Psychedelic mushrooms, also known as psilocybin mushrooms or magic mushrooms, are a large group of mushrooms that contain psilocybin, a compound known for its psychedelic properties. These special mushrooms used to be researched extensively until the 1970’s, but the legal restrictions and bans related to the psilocybin mushrooms have also slowed down the research related to these interesting fungi. However, several major research universities, such as Johns Hopkins and others, have taken up psilocybin research again, their studies pertaining to the positive effects of the compound on general health and mental well being and its potential for being used for medicinal purposes. Here are some updates about the results achieved.
Psilocybin in the Treatment of a Variety of Psychiatric Conditions and Behavioral Disorders
Some recent studies into the experiences of volunteers with micro-dosing psilocybin have opened the road for more extensive research in the positive effects of the compound in the treatment of severe depression. The researchers at Johns Hopkins found that as little as two doses of psilocybin produced a very significant and long-term reduction in the symptoms of severe depression, about half of the study participants reporting complete remission during the follow-up period of four weeks. Psilocybin – look at research related to penis envy mushrooms – being likely to be able to help in the treatment of other, similar disorders and issues, there is an increasing number of studies and research programs started to figure out how to use the compound for therapeutic purposes.
Psilocybin in Smoking Cessation
Tobacco has long been known as an extremely harmful addictogen. With smoking cessation campaigns being launched all the time, more and more smokers try to kick the habit. While success stories are surely numerous, many smokers find it hard to stop reaching out to their cigarettes, the addiction being not so much physical as it is emotional and mental. A novel area for psilocybin research is how the compound can be used to help with smoking cessation efforts – the compound is known to be non-addictive, therefore the qualities that make it efficient in the treatment of depression might make it suitable for being used as an aid in quitting smoking. If psilocybin proves efficient in the area, research might continue in the direction of revealing the compound’s potential in the treatment of other addictions as well, such as alcohol abuse and drug abuse.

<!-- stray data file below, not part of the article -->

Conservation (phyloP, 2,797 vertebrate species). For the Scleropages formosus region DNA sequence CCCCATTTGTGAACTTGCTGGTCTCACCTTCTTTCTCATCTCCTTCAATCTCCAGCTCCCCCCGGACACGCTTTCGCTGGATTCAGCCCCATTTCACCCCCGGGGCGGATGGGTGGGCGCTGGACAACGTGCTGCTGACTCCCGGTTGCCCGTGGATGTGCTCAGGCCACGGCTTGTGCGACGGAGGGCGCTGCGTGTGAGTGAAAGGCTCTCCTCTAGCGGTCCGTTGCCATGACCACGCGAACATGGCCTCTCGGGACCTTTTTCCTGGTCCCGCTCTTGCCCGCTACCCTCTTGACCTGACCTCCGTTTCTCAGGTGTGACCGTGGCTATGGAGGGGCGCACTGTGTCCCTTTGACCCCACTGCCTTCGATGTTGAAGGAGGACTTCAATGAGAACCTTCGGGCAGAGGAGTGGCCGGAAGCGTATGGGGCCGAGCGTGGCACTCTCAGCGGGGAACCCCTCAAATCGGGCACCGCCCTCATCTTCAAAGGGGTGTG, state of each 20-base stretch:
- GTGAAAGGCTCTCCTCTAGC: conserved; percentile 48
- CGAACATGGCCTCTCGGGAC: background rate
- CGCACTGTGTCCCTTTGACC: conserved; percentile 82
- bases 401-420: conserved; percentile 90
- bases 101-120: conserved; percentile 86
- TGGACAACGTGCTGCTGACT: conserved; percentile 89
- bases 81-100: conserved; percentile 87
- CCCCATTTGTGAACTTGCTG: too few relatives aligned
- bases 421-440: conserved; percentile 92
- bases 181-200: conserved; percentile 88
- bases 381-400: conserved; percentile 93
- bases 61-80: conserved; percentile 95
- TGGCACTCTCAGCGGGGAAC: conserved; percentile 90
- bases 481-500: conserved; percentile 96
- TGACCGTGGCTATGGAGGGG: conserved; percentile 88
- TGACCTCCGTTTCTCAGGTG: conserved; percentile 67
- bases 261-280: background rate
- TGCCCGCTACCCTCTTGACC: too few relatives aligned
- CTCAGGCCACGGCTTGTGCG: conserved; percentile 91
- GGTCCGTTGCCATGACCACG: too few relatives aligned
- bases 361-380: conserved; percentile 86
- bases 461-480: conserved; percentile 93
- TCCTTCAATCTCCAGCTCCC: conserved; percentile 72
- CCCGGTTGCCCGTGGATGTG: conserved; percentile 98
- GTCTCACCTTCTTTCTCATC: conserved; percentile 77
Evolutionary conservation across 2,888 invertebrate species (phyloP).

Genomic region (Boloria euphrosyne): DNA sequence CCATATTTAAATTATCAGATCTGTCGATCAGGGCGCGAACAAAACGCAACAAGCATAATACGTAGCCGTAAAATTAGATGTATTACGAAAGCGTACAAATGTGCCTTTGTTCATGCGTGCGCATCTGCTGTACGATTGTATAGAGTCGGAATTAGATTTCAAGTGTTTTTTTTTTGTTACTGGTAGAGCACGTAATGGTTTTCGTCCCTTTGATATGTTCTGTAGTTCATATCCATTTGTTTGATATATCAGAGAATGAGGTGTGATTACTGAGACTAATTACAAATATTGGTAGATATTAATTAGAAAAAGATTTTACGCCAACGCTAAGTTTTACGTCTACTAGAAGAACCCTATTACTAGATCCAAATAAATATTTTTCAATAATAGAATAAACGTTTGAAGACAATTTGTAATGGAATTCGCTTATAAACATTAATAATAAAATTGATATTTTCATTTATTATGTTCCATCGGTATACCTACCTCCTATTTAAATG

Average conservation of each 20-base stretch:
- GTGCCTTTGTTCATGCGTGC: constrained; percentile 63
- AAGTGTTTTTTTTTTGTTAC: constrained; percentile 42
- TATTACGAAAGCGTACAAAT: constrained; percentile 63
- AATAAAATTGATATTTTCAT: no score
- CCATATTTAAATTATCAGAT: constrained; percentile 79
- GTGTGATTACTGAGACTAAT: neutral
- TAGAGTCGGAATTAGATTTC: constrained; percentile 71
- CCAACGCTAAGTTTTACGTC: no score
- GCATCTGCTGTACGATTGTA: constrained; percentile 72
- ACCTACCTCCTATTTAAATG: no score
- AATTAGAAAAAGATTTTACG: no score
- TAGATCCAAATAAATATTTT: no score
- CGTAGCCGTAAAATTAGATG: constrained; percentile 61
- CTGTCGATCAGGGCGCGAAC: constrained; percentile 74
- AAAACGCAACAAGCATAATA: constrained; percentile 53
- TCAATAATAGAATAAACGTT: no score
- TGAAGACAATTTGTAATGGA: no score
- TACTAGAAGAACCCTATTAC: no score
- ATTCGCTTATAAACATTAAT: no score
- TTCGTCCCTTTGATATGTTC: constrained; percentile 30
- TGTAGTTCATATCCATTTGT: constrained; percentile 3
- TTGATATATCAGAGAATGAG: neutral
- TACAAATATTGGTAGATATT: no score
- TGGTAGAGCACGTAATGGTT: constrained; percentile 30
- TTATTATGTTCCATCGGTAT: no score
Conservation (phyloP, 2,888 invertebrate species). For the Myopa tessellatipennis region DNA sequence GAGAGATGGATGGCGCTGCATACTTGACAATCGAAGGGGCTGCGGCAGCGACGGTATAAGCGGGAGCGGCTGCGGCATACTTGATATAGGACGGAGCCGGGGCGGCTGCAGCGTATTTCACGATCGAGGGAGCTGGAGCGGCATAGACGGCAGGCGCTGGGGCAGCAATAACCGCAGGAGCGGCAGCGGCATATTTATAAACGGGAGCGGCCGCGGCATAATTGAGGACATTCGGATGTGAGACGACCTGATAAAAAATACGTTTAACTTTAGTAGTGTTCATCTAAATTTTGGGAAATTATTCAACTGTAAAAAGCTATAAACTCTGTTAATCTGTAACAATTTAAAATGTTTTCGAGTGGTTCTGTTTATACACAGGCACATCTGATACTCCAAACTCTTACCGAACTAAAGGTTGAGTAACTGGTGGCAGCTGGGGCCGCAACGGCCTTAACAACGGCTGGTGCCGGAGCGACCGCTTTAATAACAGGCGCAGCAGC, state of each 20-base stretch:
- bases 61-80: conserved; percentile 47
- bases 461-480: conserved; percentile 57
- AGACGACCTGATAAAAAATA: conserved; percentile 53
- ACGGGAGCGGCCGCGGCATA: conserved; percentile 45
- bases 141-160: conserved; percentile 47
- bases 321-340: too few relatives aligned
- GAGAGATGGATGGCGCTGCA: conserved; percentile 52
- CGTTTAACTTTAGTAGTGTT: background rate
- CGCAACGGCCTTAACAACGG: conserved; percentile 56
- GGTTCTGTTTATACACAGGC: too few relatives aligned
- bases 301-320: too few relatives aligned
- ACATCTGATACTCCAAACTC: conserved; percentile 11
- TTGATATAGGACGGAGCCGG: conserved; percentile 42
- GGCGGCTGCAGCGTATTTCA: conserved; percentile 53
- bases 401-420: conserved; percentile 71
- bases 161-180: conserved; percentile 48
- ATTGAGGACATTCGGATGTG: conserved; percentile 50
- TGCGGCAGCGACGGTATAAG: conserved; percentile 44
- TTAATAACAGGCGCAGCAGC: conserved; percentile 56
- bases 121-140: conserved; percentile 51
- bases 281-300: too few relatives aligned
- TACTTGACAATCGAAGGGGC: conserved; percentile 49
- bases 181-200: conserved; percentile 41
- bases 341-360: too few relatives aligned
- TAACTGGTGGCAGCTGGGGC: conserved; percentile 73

Emotional and Mental Help for Cancer Patients
Cancer is an illness that is often accompanies by severe depression and anxiety – conditions that seriously hinder the life quality of cancer patients and that have been found to hinder the healing process as well. A double-blind study conducted also at the Johns Hopkins University in 2016 found that a single, large dose of psilocybin provided very significant relief to patients suffering of advanced or terminal cancer as well as from the existential anxiety that appeared as a reaction to the cancer diagnosis, the outlook and the treatment. Psilocybin proved to have not only long-lasting effects – the effects were also very quick to be felt, an important benefit compared to anti-depressants and mood enhancers that might take weeks to produce noticeable effects.